Three early works by the street artist and self-styled urban activist Banksy are to be rescued, 11 years after they were accidentally daubed with grey emulsion paint.
In a rare case of the graffiti being considered more desirable than the wall, a five-month project to restore the murals began yesterday at Glasgow’s Arches club.
They were painted when the elusive and subversive artist visited the city in 2001. They depict the Mona Lisa surrounded by a picture frame and, on her left, a gun-toting monkey sporting a tutu. Between the pieces are the words: “Every time I hear the word culture, I release the safety on my 9mm.”
But they were partly defaced in 2007, and when the club went into administration, it was feared they would be lost.
The administrators, who took control of the venue three years ago, dashed hopes of a sale, saying it could not be determined whether the works were of value or if anyone would want them.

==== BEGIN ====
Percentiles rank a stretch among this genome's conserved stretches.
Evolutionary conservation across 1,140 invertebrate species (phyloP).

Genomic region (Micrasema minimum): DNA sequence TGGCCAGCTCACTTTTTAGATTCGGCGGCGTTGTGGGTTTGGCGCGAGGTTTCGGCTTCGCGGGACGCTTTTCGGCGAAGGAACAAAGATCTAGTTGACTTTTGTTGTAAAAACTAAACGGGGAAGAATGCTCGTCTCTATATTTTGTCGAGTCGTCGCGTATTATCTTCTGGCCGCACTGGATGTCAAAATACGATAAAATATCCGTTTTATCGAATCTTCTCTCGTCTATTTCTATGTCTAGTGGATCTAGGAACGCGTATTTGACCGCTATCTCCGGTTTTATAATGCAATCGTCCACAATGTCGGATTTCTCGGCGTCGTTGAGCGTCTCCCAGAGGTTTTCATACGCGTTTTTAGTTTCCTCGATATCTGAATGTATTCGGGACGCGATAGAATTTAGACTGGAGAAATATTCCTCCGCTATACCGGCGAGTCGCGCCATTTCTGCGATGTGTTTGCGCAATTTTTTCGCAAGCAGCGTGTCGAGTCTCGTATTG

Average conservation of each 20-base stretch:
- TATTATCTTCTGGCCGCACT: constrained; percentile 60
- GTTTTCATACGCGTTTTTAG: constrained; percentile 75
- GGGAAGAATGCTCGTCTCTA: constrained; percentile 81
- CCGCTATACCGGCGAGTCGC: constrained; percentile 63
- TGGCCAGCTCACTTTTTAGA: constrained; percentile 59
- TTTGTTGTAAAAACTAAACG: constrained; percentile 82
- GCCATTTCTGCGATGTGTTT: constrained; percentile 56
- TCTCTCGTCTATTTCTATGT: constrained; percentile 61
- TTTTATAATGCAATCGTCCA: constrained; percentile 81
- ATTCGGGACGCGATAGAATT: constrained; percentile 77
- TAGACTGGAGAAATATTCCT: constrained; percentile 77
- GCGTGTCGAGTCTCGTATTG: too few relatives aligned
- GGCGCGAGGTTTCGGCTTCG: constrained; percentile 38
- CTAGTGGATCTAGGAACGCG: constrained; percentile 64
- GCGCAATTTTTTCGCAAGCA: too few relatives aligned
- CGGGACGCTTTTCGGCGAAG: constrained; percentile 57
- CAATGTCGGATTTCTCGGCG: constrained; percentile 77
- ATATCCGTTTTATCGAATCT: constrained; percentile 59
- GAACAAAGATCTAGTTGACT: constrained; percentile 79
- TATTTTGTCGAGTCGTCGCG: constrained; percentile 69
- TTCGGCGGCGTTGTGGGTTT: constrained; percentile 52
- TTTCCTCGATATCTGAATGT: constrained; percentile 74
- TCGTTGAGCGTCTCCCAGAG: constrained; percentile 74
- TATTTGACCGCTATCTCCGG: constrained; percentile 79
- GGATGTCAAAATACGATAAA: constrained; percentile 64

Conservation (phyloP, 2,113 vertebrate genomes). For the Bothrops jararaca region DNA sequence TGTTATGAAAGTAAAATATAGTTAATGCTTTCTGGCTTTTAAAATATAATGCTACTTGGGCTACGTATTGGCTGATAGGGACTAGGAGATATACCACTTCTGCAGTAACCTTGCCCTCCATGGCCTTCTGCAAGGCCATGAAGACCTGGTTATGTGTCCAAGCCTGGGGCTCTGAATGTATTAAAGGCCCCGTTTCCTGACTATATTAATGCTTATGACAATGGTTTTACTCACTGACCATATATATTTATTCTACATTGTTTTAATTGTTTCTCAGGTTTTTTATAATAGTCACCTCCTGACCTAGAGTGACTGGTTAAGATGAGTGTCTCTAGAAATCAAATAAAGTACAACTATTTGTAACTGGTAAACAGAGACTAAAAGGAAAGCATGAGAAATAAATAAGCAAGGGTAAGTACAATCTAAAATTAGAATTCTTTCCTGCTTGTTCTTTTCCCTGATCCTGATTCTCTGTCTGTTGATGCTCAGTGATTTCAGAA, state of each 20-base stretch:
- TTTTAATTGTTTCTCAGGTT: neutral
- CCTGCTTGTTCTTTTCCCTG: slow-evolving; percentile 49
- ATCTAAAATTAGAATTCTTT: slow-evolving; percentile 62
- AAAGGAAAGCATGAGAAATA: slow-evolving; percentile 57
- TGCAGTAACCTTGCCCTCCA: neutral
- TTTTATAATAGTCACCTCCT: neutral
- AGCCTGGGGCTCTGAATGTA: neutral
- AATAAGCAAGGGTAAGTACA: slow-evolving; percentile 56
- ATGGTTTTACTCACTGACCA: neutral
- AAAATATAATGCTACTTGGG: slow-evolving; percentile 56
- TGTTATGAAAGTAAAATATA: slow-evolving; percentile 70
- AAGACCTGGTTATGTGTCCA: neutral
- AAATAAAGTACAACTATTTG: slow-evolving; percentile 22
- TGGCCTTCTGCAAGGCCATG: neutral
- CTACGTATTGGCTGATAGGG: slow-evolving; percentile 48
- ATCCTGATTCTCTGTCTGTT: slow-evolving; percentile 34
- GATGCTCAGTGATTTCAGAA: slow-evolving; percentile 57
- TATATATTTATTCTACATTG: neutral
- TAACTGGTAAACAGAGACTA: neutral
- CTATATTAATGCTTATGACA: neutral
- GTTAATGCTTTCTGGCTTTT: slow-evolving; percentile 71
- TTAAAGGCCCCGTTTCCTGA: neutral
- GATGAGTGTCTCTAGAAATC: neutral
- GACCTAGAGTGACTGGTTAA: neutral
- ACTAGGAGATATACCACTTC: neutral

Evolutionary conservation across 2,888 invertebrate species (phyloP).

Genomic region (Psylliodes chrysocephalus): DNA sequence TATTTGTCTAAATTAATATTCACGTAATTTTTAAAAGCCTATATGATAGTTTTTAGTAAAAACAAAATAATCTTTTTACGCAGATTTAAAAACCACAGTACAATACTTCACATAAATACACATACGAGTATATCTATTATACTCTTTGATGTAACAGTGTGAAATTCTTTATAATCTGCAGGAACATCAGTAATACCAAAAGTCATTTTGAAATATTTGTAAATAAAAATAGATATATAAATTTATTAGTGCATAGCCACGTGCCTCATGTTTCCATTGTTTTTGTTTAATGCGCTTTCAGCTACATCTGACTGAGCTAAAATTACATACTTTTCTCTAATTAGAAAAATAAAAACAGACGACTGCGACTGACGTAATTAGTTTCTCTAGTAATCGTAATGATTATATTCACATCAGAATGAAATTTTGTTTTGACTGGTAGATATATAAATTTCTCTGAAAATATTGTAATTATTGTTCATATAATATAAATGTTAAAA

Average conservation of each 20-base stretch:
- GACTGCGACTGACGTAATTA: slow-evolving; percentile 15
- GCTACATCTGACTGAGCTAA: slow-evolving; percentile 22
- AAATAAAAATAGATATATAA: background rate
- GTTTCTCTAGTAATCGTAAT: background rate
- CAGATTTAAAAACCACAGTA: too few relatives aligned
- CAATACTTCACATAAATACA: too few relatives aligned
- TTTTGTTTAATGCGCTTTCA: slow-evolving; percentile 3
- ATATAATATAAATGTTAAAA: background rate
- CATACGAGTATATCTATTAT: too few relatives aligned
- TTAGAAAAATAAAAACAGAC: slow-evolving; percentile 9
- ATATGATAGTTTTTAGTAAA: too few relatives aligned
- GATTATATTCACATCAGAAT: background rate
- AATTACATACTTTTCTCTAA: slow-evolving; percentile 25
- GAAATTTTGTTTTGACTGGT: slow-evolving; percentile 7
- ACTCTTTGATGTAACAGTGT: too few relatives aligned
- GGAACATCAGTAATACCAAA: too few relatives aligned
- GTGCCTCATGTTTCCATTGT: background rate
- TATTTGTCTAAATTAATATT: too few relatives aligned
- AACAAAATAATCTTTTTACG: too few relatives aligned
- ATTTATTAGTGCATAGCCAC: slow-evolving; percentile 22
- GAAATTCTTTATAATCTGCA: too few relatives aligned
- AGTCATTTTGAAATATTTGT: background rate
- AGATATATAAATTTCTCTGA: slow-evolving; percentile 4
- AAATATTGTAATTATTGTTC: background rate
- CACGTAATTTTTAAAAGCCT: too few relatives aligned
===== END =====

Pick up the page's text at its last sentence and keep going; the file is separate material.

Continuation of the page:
But yesterday, the London-based Fine Art Restoration Company stepped in to help to preserve them.
Scott Taggart, general manager of Argyle Street Arches, said: “We are delighted to be saving these rare artworks for the nation. We’re looking forward to being able to have them on permanent and public display for the people of Glasgow, and Scotland, once again.”
Chris Bull, technical director at the restoration company, added: “We’re bringing three hidden Banksy pieces back to life.”
A public appeal for donations has been launched to support the work.
The Arches club fell into financial difficulty when a midnight curfew imposed by Glasgow City Council left it £500,000 in debt. The action was taken following the death of a 17-year-old girl, in 2014.